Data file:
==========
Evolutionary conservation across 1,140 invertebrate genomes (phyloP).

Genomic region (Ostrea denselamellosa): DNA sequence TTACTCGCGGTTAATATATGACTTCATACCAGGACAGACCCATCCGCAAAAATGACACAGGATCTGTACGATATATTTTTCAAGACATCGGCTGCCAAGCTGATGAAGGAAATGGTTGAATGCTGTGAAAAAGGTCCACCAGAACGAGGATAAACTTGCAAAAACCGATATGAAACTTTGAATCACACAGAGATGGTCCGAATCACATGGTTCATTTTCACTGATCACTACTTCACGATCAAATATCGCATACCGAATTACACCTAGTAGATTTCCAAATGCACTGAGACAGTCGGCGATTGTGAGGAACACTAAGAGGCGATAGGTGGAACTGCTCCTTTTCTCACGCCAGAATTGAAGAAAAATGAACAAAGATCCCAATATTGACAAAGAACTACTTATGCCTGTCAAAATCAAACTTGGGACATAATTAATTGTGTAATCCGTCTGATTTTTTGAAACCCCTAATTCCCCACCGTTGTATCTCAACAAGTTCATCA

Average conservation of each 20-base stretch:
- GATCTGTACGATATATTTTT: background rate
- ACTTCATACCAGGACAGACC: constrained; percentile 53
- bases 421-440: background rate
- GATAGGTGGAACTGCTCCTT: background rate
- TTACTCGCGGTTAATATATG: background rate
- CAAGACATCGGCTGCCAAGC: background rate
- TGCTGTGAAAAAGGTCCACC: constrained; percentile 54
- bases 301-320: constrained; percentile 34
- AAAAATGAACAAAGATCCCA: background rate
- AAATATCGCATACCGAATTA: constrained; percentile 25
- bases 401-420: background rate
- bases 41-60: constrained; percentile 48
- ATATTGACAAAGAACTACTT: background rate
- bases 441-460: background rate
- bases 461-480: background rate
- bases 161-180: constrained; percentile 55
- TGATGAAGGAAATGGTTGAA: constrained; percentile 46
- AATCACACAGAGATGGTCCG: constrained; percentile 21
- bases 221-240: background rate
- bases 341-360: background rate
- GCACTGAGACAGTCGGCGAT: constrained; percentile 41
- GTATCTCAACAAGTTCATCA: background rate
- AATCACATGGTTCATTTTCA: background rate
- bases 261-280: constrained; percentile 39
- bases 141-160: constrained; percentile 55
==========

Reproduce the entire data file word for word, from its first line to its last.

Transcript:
Evolutionary conservation across 1,140 invertebrate genomes (phyloP).

Genomic region (Ostrea denselamellosa): DNA sequence TTACTCGCGGTTAATATATGACTTCATACCAGGACAGACCCATCCGCAAAAATGACACAGGATCTGTACGATATATTTTTCAAGACATCGGCTGCCAAGCTGATGAAGGAAATGGTTGAATGCTGTGAAAAAGGTCCACCAGAACGAGGATAAACTTGCAAAAACCGATATGAAACTTTGAATCACACAGAGATGGTCCGAATCACATGGTTCATTTTCACTGATCACTACTTCACGATCAAATATCGCATACCGAATTACACCTAGTAGATTTCCAAATGCACTGAGACAGTCGGCGATTGTGAGGAACACTAAGAGGCGATAGGTGGAACTGCTCCTTTTCTCACGCCAGAATTGAAGAAAAATGAACAAAGATCCCAATATTGACAAAGAACTACTTATGCCTGTCAAAATCAAACTTGGGACATAATTAATTGTGTAATCCGTCTGATTTTTTGAAACCCCTAATTCCCCACCGTTGTATCTCAACAAGTTCATCA

Average conservation of each 20-base stretch:
- GATCTGTACGATATATTTTT: background rate
- ACTTCATACCAGGACAGACC: constrained; percentile 53
- bases 421-440: background rate
- GATAGGTGGAACTGCTCCTT: background rate
- TTACTCGCGGTTAATATATG: background rate
- CAAGACATCGGCTGCCAAGC: background rate
- TGCTGTGAAAAAGGTCCACC: constrained; percentile 54
- bases 301-320: constrained; percentile 34
- AAAAATGAACAAAGATCCCA: background rate
- AAATATCGCATACCGAATTA: constrained; percentile 25
- bases 401-420: background rate
- bases 41-60: constrained; percentile 48
- ATATTGACAAAGAACTACTT: background rate
- bases 441-460: background rate
- bases 461-480: background rate
- bases 161-180: constrained; percentile 55
- TGATGAAGGAAATGGTTGAA: constrained; percentile 46
- AATCACACAGAGATGGTCCG: constrained; percentile 21
- bases 221-240: background rate
- bases 341-360: background rate
- GCACTGAGACAGTCGGCGAT: constrained; percentile 41
- GTATCTCAACAAGTTCATCA: background rate
- AATCACATGGTTCATTTTCA: background rate
- bases 261-280: constrained; percentile 39
- bases 141-160: constrained; percentile 55